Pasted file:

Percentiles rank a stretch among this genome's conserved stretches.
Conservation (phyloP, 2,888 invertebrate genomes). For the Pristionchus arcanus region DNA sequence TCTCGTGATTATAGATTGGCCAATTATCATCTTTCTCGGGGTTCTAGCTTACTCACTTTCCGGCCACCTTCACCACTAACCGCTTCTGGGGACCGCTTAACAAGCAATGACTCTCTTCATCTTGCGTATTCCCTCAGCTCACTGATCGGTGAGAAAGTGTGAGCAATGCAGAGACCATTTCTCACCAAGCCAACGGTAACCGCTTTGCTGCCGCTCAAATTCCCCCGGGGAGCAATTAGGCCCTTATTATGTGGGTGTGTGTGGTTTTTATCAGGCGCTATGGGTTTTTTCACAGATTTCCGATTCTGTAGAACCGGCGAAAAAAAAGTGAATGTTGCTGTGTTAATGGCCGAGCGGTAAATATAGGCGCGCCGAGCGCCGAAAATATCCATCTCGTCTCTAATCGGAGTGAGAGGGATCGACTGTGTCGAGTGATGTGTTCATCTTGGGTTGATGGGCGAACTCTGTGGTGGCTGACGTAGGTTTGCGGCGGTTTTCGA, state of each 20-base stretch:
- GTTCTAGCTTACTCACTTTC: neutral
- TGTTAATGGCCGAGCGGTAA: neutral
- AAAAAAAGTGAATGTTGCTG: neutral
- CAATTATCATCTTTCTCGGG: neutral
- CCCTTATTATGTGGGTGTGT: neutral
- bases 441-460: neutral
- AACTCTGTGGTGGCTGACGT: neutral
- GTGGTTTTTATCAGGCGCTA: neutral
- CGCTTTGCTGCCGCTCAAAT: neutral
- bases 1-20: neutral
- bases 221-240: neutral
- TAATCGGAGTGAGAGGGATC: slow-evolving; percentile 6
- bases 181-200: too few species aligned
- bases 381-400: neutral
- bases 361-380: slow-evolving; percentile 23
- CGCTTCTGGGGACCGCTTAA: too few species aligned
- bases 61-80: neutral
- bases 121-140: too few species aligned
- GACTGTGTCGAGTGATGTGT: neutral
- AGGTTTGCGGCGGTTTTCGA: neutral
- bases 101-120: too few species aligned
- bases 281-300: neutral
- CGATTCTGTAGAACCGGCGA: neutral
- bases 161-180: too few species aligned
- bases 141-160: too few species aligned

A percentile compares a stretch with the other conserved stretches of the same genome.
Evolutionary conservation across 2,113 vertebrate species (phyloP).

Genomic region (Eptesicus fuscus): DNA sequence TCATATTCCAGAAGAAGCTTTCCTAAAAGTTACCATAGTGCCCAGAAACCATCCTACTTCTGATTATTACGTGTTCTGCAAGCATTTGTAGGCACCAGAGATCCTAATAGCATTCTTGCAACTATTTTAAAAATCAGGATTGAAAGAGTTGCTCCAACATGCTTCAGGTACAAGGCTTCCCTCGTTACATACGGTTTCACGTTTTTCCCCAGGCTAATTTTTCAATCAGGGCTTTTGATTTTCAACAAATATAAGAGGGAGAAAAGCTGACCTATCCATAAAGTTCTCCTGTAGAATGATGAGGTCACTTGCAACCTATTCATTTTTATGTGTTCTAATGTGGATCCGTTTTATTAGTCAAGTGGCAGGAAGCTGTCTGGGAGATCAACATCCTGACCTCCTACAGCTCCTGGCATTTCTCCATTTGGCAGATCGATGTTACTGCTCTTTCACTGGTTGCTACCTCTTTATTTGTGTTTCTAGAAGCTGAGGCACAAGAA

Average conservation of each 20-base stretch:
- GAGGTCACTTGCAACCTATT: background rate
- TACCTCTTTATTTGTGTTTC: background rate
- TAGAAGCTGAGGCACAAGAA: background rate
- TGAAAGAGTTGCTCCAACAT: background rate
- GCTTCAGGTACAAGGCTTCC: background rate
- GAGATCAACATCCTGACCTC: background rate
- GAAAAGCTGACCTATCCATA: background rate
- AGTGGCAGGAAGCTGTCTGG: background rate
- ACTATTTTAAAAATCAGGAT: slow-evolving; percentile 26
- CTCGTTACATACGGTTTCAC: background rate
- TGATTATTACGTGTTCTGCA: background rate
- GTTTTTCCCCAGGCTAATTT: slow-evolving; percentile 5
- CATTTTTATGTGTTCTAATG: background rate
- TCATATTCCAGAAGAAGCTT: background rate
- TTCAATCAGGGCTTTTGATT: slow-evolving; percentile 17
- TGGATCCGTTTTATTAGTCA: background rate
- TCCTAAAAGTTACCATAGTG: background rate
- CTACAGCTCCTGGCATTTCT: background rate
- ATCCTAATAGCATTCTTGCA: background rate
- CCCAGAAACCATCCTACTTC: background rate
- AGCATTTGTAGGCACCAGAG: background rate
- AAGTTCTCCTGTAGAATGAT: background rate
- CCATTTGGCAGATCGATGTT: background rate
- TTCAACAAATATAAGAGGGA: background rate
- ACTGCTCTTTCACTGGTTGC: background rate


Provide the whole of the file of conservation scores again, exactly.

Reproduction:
Percentiles rank a stretch among this genome's conserved stretches.
Conservation (phyloP, 2,888 invertebrate genomes). For the Pristionchus arcanus region DNA sequence TCTCGTGATTATAGATTGGCCAATTATCATCTTTCTCGGGGTTCTAGCTTACTCACTTTCCGGCCACCTTCACCACTAACCGCTTCTGGGGACCGCTTAACAAGCAATGACTCTCTTCATCTTGCGTATTCCCTCAGCTCACTGATCGGTGAGAAAGTGTGAGCAATGCAGAGACCATTTCTCACCAAGCCAACGGTAACCGCTTTGCTGCCGCTCAAATTCCCCCGGGGAGCAATTAGGCCCTTATTATGTGGGTGTGTGTGGTTTTTATCAGGCGCTATGGGTTTTTTCACAGATTTCCGATTCTGTAGAACCGGCGAAAAAAAAGTGAATGTTGCTGTGTTAATGGCCGAGCGGTAAATATAGGCGCGCCGAGCGCCGAAAATATCCATCTCGTCTCTAATCGGAGTGAGAGGGATCGACTGTGTCGAGTGATGTGTTCATCTTGGGTTGATGGGCGAACTCTGTGGTGGCTGACGTAGGTTTGCGGCGGTTTTCGA, state of each 20-base stretch:
- GTTCTAGCTTACTCACTTTC: neutral
- TGTTAATGGCCGAGCGGTAA: neutral
- AAAAAAAGTGAATGTTGCTG: neutral
- CAATTATCATCTTTCTCGGG: neutral
- CCCTTATTATGTGGGTGTGT: neutral
- bases 441-460: neutral
- AACTCTGTGGTGGCTGACGT: neutral
- GTGGTTTTTATCAGGCGCTA: neutral
- CGCTTTGCTGCCGCTCAAAT: neutral
- bases 1-20: neutral
- bases 221-240: neutral
- TAATCGGAGTGAGAGGGATC: slow-evolving; percentile 6
- bases 181-200: too few species aligned
- bases 381-400: neutral
- bases 361-380: slow-evolving; percentile 23
- CGCTTCTGGGGACCGCTTAA: too few species aligned
- bases 61-80: neutral
- bases 121-140: too few species aligned
- GACTGTGTCGAGTGATGTGT: neutral
- AGGTTTGCGGCGGTTTTCGA: neutral
- bases 101-120: too few species aligned
- bases 281-300: neutral
- CGATTCTGTAGAACCGGCGA: neutral
- bases 161-180: too few species aligned
- bases 141-160: too few species aligned

A percentile compares a stretch with the other conserved stretches of the same genome.
Evolutionary conservation across 2,113 vertebrate species (phyloP).

Genomic region (Eptesicus fuscus): DNA sequence TCATATTCCAGAAGAAGCTTTCCTAAAAGTTACCATAGTGCCCAGAAACCATCCTACTTCTGATTATTACGTGTTCTGCAAGCATTTGTAGGCACCAGAGATCCTAATAGCATTCTTGCAACTATTTTAAAAATCAGGATTGAAAGAGTTGCTCCAACATGCTTCAGGTACAAGGCTTCCCTCGTTACATACGGTTTCACGTTTTTCCCCAGGCTAATTTTTCAATCAGGGCTTTTGATTTTCAACAAATATAAGAGGGAGAAAAGCTGACCTATCCATAAAGTTCTCCTGTAGAATGATGAGGTCACTTGCAACCTATTCATTTTTATGTGTTCTAATGTGGATCCGTTTTATTAGTCAAGTGGCAGGAAGCTGTCTGGGAGATCAACATCCTGACCTCCTACAGCTCCTGGCATTTCTCCATTTGGCAGATCGATGTTACTGCTCTTTCACTGGTTGCTACCTCTTTATTTGTGTTTCTAGAAGCTGAGGCACAAGAA

Average conservation of each 20-base stretch:
- GAGGTCACTTGCAACCTATT: background rate
- TACCTCTTTATTTGTGTTTC: background rate
- TAGAAGCTGAGGCACAAGAA: background rate
- TGAAAGAGTTGCTCCAACAT: background rate
- GCTTCAGGTACAAGGCTTCC: background rate
- GAGATCAACATCCTGACCTC: background rate
- GAAAAGCTGACCTATCCATA: background rate
- AGTGGCAGGAAGCTGTCTGG: background rate
- ACTATTTTAAAAATCAGGAT: slow-evolving; percentile 26
- CTCGTTACATACGGTTTCAC: background rate
- TGATTATTACGTGTTCTGCA: background rate
- GTTTTTCCCCAGGCTAATTT: slow-evolving; percentile 5
- CATTTTTATGTGTTCTAATG: background rate
- TCATATTCCAGAAGAAGCTT: background rate
- TTCAATCAGGGCTTTTGATT: slow-evolving; percentile 17
- TGGATCCGTTTTATTAGTCA: background rate
- TCCTAAAAGTTACCATAGTG: background rate
- CTACAGCTCCTGGCATTTCT: background rate
- ATCCTAATAGCATTCTTGCA: background rate
- CCCAGAAACCATCCTACTTC: background rate
- AGCATTTGTAGGCACCAGAG: background rate
- AAGTTCTCCTGTAGAATGAT: background rate
- CCATTTGGCAGATCGATGTT: background rate
- TTCAACAAATATAAGAGGGA: background rate
- ACTGCTCTTTCACTGGTTGC: background rate